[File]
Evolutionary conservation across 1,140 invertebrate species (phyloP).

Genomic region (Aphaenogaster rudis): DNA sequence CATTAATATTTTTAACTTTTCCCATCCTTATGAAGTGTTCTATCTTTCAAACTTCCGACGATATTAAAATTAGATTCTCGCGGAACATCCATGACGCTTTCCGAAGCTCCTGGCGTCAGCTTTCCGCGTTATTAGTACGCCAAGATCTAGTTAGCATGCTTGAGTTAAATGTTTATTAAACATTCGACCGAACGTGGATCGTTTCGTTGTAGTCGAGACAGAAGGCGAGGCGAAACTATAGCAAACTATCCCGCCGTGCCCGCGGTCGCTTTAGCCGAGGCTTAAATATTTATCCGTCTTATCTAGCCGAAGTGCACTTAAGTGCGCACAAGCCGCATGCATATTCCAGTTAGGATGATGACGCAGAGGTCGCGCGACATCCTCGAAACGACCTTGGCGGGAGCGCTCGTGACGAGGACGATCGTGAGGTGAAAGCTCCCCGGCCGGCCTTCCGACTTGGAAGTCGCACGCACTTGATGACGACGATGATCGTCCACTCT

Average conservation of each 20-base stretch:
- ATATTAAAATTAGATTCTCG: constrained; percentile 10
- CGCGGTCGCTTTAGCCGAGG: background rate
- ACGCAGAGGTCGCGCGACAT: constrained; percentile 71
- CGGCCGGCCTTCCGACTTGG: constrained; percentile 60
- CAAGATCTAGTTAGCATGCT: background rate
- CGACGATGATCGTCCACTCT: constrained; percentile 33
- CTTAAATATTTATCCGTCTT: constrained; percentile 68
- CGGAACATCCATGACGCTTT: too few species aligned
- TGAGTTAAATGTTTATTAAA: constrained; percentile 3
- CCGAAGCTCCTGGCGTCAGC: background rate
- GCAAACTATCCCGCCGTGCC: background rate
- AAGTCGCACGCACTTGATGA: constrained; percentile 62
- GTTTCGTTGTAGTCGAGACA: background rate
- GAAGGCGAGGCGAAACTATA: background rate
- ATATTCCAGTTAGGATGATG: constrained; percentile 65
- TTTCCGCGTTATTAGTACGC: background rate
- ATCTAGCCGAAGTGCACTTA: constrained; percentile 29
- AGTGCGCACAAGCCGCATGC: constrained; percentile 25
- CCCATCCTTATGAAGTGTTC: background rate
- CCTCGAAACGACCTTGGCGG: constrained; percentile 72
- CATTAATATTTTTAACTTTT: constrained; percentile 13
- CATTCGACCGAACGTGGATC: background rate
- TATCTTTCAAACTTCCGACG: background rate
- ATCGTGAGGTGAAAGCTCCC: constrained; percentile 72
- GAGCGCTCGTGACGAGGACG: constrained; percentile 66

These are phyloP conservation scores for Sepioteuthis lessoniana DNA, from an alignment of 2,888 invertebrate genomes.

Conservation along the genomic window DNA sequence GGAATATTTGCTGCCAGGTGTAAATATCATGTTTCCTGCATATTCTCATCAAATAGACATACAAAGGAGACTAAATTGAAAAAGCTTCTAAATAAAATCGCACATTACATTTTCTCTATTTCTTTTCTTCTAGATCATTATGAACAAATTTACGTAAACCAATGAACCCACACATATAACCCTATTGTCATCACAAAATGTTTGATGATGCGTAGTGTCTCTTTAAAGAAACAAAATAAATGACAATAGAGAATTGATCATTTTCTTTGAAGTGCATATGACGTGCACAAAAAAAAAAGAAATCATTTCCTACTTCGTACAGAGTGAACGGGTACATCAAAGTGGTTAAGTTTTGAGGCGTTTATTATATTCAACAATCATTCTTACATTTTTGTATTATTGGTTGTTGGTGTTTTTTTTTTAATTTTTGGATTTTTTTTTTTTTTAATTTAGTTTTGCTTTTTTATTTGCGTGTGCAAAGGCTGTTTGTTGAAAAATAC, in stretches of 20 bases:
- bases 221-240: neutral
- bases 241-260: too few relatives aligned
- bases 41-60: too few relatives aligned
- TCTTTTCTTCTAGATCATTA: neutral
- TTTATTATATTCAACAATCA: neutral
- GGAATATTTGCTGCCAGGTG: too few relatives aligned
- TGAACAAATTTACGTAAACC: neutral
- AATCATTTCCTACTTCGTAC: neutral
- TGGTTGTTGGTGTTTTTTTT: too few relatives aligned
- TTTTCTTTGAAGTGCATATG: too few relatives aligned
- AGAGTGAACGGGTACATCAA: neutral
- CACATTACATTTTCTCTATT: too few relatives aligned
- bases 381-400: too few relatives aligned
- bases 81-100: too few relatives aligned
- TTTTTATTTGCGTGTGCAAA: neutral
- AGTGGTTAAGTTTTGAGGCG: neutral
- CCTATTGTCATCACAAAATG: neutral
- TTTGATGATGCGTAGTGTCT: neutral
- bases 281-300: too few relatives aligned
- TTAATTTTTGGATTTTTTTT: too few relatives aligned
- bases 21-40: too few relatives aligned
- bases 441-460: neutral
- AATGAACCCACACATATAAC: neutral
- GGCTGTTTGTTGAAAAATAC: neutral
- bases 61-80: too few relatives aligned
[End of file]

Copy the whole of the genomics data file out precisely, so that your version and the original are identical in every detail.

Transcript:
Evolutionary conservation across 1,140 invertebrate species (phyloP).

Genomic region (Aphaenogaster rudis): DNA sequence CATTAATATTTTTAACTTTTCCCATCCTTATGAAGTGTTCTATCTTTCAAACTTCCGACGATATTAAAATTAGATTCTCGCGGAACATCCATGACGCTTTCCGAAGCTCCTGGCGTCAGCTTTCCGCGTTATTAGTACGCCAAGATCTAGTTAGCATGCTTGAGTTAAATGTTTATTAAACATTCGACCGAACGTGGATCGTTTCGTTGTAGTCGAGACAGAAGGCGAGGCGAAACTATAGCAAACTATCCCGCCGTGCCCGCGGTCGCTTTAGCCGAGGCTTAAATATTTATCCGTCTTATCTAGCCGAAGTGCACTTAAGTGCGCACAAGCCGCATGCATATTCCAGTTAGGATGATGACGCAGAGGTCGCGCGACATCCTCGAAACGACCTTGGCGGGAGCGCTCGTGACGAGGACGATCGTGAGGTGAAAGCTCCCCGGCCGGCCTTCCGACTTGGAAGTCGCACGCACTTGATGACGACGATGATCGTCCACTCT

Average conservation of each 20-base stretch:
- ATATTAAAATTAGATTCTCG: constrained; percentile 10
- CGCGGTCGCTTTAGCCGAGG: background rate
- ACGCAGAGGTCGCGCGACAT: constrained; percentile 71
- CGGCCGGCCTTCCGACTTGG: constrained; percentile 60
- CAAGATCTAGTTAGCATGCT: background rate
- CGACGATGATCGTCCACTCT: constrained; percentile 33
- CTTAAATATTTATCCGTCTT: constrained; percentile 68
- CGGAACATCCATGACGCTTT: too few species aligned
- TGAGTTAAATGTTTATTAAA: constrained; percentile 3
- CCGAAGCTCCTGGCGTCAGC: background rate
- GCAAACTATCCCGCCGTGCC: background rate
- AAGTCGCACGCACTTGATGA: constrained; percentile 62
- GTTTCGTTGTAGTCGAGACA: background rate
- GAAGGCGAGGCGAAACTATA: background rate
- ATATTCCAGTTAGGATGATG: constrained; percentile 65
- TTTCCGCGTTATTAGTACGC: background rate
- ATCTAGCCGAAGTGCACTTA: constrained; percentile 29
- AGTGCGCACAAGCCGCATGC: constrained; percentile 25
- CCCATCCTTATGAAGTGTTC: background rate
- CCTCGAAACGACCTTGGCGG: constrained; percentile 72
- CATTAATATTTTTAACTTTT: constrained; percentile 13
- CATTCGACCGAACGTGGATC: background rate
- TATCTTTCAAACTTCCGACG: background rate
- ATCGTGAGGTGAAAGCTCCC: constrained; percentile 72
- GAGCGCTCGTGACGAGGACG: constrained; percentile 66

These are phyloP conservation scores for Sepioteuthis lessoniana DNA, from an alignment of 2,888 invertebrate genomes.

Conservation along the genomic window DNA sequence GGAATATTTGCTGCCAGGTGTAAATATCATGTTTCCTGCATATTCTCATCAAATAGACATACAAAGGAGACTAAATTGAAAAAGCTTCTAAATAAAATCGCACATTACATTTTCTCTATTTCTTTTCTTCTAGATCATTATGAACAAATTTACGTAAACCAATGAACCCACACATATAACCCTATTGTCATCACAAAATGTTTGATGATGCGTAGTGTCTCTTTAAAGAAACAAAATAAATGACAATAGAGAATTGATCATTTTCTTTGAAGTGCATATGACGTGCACAAAAAAAAAAGAAATCATTTCCTACTTCGTACAGAGTGAACGGGTACATCAAAGTGGTTAAGTTTTGAGGCGTTTATTATATTCAACAATCATTCTTACATTTTTGTATTATTGGTTGTTGGTGTTTTTTTTTTAATTTTTGGATTTTTTTTTTTTTTAATTTAGTTTTGCTTTTTTATTTGCGTGTGCAAAGGCTGTTTGTTGAAAAATAC, in stretches of 20 bases:
- bases 221-240: neutral
- bases 241-260: too few relatives aligned
- bases 41-60: too few relatives aligned
- TCTTTTCTTCTAGATCATTA: neutral
- TTTATTATATTCAACAATCA: neutral
- GGAATATTTGCTGCCAGGTG: too few relatives aligned
- TGAACAAATTTACGTAAACC: neutral
- AATCATTTCCTACTTCGTAC: neutral
- TGGTTGTTGGTGTTTTTTTT: too few relatives aligned
- TTTTCTTTGAAGTGCATATG: too few relatives aligned
- AGAGTGAACGGGTACATCAA: neutral
- CACATTACATTTTCTCTATT: too few relatives aligned
- bases 381-400: too few relatives aligned
- bases 81-100: too few relatives aligned
- TTTTTATTTGCGTGTGCAAA: neutral
- AGTGGTTAAGTTTTGAGGCG: neutral
- CCTATTGTCATCACAAAATG: neutral
- TTTGATGATGCGTAGTGTCT: neutral
- bases 281-300: too few relatives aligned
- TTAATTTTTGGATTTTTTTT: too few relatives aligned
- bases 21-40: too few relatives aligned
- bases 441-460: neutral
- AATGAACCCACACATATAAC: neutral
- GGCTGTTTGTTGAAAAATAC: neutral
- bases 61-80: too few relatives aligned